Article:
Zongmi on Chan

Kobo ebook | August 14, 2012

byJeffrey Lyle Broughton

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Japanese Zen often implies that textual learning ( gakumon) in Buddhism and personal experience ( taiken) in Zen are separate, but the career and writings of the Chinese Tang dynasty Chan master Guifeng Zongmi (780-841) undermine this division. For the first time in English, Jeffrey Broughton presents an annotated translation of Zongmi's magnum opus, the Chan Prolegomenon, along with translations of his Chan Letter and Chan Notes.

The Chan Prolegomenon persuasively argues that Chan "axiom realizations" are identical to the teachings embedded in canonical word and that one who transmits Chan must use the sutras and treatises as a standard. Japanese Rinzai Zen has, since the Edo period, marginalized the sutra-based Chan of the Chan Prolegomenon and its successor text, the Mind Mirror ( Zongjinglu) of Yongming Yanshou (904-976). This book contains the first in-depth treatment in English of the neglected Mind Mirror, positioning it as a restatement of Zongmi's work for a Song dynasty audience.

The ideas and models of the Chan Prolegomenon, often disseminated in East Asia through the conduit of the Mind Mirror, were highly influential in the Chan traditions of Song and Ming China, Korea from the late Koryo onward, and Kamakura-Muromachi Japan. In addition, Tangut-language translations of Zongmi's Chan Prolegomenon and Chan Letter constitute the very basis of the Chan tradition of the state of Xixia. As Broughton shows, the sutra-based Chan of Zongmi and Yanshou was much more normative in the East Asian world than previously believed, and readers who seek a deeper, more complete understanding of the Chan tradition will experience a surprising reorientation in this book.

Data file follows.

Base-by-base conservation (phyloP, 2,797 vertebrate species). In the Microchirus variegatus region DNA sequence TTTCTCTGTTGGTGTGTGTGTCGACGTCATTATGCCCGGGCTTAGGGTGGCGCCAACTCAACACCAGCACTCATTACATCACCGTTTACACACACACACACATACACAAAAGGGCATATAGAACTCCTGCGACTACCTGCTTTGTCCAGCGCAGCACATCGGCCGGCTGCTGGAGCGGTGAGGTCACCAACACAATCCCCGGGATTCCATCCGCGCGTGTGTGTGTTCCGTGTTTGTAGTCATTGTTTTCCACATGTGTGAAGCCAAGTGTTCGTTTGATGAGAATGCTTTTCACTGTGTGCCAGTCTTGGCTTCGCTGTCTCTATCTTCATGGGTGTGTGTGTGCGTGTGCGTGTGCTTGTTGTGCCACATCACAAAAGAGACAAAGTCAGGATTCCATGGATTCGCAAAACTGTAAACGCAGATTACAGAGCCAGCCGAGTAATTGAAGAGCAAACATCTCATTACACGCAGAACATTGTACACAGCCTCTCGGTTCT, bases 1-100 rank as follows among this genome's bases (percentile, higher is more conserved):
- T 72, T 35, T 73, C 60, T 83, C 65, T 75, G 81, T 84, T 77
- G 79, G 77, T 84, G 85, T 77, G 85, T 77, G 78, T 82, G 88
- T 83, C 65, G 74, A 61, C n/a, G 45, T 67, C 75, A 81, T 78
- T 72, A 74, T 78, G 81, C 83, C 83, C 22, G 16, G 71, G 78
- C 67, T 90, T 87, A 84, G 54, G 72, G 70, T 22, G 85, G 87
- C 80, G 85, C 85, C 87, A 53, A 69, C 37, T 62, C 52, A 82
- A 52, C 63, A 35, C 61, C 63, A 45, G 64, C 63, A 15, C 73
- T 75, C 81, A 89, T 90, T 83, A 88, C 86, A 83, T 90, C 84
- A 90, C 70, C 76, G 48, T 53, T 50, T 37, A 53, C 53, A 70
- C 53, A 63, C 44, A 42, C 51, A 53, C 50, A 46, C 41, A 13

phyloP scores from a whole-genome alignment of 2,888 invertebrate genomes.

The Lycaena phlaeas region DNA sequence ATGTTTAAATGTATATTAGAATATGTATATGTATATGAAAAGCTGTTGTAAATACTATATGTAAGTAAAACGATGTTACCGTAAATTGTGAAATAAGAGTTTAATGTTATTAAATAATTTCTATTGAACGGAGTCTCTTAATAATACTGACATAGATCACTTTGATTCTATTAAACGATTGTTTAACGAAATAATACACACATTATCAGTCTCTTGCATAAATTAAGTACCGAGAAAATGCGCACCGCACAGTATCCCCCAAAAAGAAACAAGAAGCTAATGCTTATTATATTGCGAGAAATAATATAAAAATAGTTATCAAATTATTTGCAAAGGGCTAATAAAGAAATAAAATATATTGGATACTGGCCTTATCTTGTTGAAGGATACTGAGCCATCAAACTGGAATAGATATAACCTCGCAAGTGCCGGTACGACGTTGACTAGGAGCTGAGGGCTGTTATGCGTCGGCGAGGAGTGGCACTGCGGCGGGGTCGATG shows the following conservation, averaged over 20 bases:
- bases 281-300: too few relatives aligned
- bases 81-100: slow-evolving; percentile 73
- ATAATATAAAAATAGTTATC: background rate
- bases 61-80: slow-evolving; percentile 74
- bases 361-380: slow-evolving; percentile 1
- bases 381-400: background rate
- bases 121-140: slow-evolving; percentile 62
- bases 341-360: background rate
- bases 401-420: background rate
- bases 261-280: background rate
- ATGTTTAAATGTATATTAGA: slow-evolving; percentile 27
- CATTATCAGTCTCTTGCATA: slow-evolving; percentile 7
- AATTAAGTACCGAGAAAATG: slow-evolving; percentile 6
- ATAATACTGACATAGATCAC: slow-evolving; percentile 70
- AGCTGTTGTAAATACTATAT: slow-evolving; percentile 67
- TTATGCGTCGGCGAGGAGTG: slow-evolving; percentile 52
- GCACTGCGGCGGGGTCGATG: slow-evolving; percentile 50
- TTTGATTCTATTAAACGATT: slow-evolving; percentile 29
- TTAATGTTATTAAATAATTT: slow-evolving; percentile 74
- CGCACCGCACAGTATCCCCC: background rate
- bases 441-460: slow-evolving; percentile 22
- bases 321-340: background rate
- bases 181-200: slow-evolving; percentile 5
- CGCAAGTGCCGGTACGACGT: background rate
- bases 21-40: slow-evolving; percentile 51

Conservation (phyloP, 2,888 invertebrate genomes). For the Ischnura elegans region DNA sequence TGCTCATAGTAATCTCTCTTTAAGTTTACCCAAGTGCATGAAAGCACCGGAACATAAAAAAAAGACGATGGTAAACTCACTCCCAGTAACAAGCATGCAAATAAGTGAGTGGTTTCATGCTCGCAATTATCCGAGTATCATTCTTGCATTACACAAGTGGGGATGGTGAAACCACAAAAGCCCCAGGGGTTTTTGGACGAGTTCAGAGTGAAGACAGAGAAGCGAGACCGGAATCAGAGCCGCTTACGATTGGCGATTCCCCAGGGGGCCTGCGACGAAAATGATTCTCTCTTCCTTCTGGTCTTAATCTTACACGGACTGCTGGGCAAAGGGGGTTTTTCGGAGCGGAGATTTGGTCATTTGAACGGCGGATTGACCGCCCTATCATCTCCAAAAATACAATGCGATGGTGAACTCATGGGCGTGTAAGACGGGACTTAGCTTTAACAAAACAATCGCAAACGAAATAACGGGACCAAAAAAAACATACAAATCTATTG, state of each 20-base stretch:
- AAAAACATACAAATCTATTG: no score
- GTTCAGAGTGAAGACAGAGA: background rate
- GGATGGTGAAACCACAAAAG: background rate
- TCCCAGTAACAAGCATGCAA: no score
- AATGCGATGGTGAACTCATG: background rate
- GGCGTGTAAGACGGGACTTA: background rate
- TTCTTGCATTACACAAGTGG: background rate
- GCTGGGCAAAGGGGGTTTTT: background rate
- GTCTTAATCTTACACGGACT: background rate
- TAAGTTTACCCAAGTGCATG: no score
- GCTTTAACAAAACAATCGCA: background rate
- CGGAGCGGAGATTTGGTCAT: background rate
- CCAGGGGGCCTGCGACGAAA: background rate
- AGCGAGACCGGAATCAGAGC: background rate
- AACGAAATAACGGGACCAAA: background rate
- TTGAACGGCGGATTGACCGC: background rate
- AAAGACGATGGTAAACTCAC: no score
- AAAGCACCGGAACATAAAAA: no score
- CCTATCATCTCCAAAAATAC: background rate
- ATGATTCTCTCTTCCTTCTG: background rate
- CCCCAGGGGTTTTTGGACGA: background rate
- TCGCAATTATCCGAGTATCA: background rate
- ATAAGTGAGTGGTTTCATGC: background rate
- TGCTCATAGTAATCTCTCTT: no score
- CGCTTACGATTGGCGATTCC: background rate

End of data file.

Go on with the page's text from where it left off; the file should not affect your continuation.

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Japanese Zen often implies that textual learning ( gakumon) in Buddhism and personal experience ( taiken) in Zen are separate, but the career and writings of the Chinese Tang dynasty Chan master Guifeng Zongmi (780-841) undermine this division. For the first time in English, Jeffrey Broughton presents an annotated translation of Zongmi...

Jeffrey Broughton is professor of religious studies at California State University Long Beach and the author of The Bodhidharma Anthology: The Earliest Records of Zen.
Format:Kobo ebookPublished:August 14, 2012Publisher:Columbia University PressLanguage:English

The following ISBNs are associated with this title:

ISBN - 10:0231513089

ISBN - 13:9780231513081

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Extra Content

Table of Contents

Transliteration Systems
Abbreviations
Introduction
1. Translation of the Chan Letter
2. Translation of the Chan Prolegomenon
3. Translation of the Chan Notes
Appendix 1. Editions Used in the Translations
Appendix 2. Pei Xiu's Preface to the Chan Prolegomenon in the Wanli 4 (1576) Korean Edition
Appendix 3. Song Dynasty Colophon to the Chan Prolegomenon as Reproduced in the Wanli 4 (1576) Korean Edition
Notes
Glossary of Chinese Characters
Bibliography
Index

Editorial Reviews

A very useful additiojn to scholarship on Chinese Buddhism.